Final Words & Conclusion
Gigabyte has got a lovely offering at hand with the Aorus Z370 Gaming 7. The product is feature rich and offers plenty of extras on a well-designed platform. That platform overall, even with the beta BIOS, was rock solid in both performance and stability. The tweaking performance as well was good and easy to set up. Gigabyte is advancing with the new Aorus line of products, and the Gaming 7 certainly is a good anwer to what the market desires, this is a good looking product. I do need to mention though that I miss WIFI or the new 5 Gbps LAN connection. I also feel I would have happily forfeited the two Gigabit jacks for just one 5 Gbps jack. Overall in its default non-overclocked setup, the platform also manages heat and power consumption at very acceptable levels.
Performance & tweaking
We tested multiple Z370 motherboards all with the latest BIOS, the Aorus Z370 Gaming 7 seems to be really fine tuned. Once tweaked we noticed that the six cores like extra voltage, we expect all-core tweaks in the 5 GHz marker to need 1.35~1.38 Volts on the processor. While that does increase power consumption significantly, it wasn't something that scared me away. Temps at such voltages reach the 80 to 90 Degrees C marker. We did however use an ES sample, perhaps the final retail product can do with a little less juice. Overall though, we did manage to reach 5.2 GHz on all six cores stable, and that is impressive. If you plan a tweak at that 5 GHz marker then remember my remarks on cooling, you will need LCS, that or a very good heatpipe cooler. Again, we have been using an ES sample so I cannot say anything conclusive on the final retail products (these might run a tiny bit cooler). The infrastructure that Z370 offers is easy to use, you increase the CPU voltage and multiplier and you are good to go. Another plus for the Intel platform is that over the years they have been able to refine their memory controllers, pop in anything XMP 2.0 and you have a 90% chance it'll work straight out of the box with very fast memories. Mind you, all our tests are performed at 3200 MHz DDR4, similar to Ryzen and Threadripper, to remain objective and for fair play on both sides.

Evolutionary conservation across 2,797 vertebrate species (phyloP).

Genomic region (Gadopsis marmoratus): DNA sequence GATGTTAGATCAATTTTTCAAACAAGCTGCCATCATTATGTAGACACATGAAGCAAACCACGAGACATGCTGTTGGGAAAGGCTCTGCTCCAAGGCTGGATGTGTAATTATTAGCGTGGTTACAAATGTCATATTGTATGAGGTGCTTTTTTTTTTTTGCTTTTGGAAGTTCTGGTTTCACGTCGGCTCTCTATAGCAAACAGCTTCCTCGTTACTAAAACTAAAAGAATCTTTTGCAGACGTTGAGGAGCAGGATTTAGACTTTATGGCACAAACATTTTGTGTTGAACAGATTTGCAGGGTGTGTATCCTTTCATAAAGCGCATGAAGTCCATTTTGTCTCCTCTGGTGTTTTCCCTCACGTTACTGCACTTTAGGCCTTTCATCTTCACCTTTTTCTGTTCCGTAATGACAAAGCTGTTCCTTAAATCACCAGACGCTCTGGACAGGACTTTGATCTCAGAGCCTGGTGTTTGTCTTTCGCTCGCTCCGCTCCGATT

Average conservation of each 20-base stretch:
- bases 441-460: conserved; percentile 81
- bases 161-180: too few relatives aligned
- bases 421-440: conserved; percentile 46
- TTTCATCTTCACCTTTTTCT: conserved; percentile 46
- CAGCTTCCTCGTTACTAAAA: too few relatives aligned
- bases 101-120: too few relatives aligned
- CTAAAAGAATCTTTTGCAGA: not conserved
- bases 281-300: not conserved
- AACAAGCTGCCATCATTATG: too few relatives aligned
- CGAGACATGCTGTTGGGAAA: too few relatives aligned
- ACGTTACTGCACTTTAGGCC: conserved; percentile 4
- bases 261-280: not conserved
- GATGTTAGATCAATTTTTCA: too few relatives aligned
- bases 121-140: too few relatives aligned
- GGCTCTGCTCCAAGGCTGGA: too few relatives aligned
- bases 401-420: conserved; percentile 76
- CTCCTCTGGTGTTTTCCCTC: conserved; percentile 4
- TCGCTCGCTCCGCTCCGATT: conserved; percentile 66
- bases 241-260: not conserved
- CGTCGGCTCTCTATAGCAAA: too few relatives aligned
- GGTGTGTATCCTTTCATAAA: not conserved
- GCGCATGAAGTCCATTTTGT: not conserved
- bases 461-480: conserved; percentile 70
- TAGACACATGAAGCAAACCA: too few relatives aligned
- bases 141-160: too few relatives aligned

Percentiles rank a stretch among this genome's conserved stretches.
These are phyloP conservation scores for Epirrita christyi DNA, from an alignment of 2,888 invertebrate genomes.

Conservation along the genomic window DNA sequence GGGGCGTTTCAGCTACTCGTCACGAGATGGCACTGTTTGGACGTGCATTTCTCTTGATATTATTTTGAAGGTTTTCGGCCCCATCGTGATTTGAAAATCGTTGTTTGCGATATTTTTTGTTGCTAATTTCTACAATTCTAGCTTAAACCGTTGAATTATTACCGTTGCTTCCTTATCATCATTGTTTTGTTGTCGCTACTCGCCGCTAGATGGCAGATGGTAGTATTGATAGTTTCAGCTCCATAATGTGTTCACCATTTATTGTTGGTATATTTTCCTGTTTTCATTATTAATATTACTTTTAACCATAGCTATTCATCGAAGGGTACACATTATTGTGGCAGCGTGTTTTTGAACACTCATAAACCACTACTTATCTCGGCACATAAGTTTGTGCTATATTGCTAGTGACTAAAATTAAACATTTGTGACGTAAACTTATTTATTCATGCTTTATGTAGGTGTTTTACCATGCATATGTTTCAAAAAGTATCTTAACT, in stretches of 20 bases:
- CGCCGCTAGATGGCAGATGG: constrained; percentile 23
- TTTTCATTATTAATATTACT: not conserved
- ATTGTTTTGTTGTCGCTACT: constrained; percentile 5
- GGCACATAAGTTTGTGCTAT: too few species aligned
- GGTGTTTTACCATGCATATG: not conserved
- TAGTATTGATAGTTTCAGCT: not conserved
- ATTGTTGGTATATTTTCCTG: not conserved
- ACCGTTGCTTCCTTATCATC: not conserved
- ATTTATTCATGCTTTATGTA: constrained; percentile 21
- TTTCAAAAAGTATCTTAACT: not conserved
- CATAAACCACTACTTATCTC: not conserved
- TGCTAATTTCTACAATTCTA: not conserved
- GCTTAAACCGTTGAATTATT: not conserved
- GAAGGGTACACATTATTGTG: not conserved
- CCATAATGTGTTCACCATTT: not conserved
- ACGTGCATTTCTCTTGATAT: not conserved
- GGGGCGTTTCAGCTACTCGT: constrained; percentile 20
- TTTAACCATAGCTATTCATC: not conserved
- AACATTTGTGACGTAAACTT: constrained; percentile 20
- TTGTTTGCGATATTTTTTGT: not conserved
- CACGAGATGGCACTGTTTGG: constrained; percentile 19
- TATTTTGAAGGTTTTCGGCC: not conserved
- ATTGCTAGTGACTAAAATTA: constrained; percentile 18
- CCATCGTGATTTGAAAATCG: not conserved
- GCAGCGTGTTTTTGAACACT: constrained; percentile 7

Z370 with a six-core, twelve threaded proc equals a 95 Watt TDP processor. With the system at idle with a GeForce GTX 1080 installed / 16 GB memory / SSD and the Z370 motherboard I hovered at roughly 50 Watts in IDLE. That's just fine and normal really, but the load values are okay as well. When we stressed the processor 100% run we reach roughly 150 Watts with the 6-core 8700K part. When we game we hover at ~250 Watts with the GeForce GTX 1080, but obviously that factor is dependent on the type of graphics card you use of course and sure, most games certainly do not utilize the six CPU cores. Overall I have no worries here.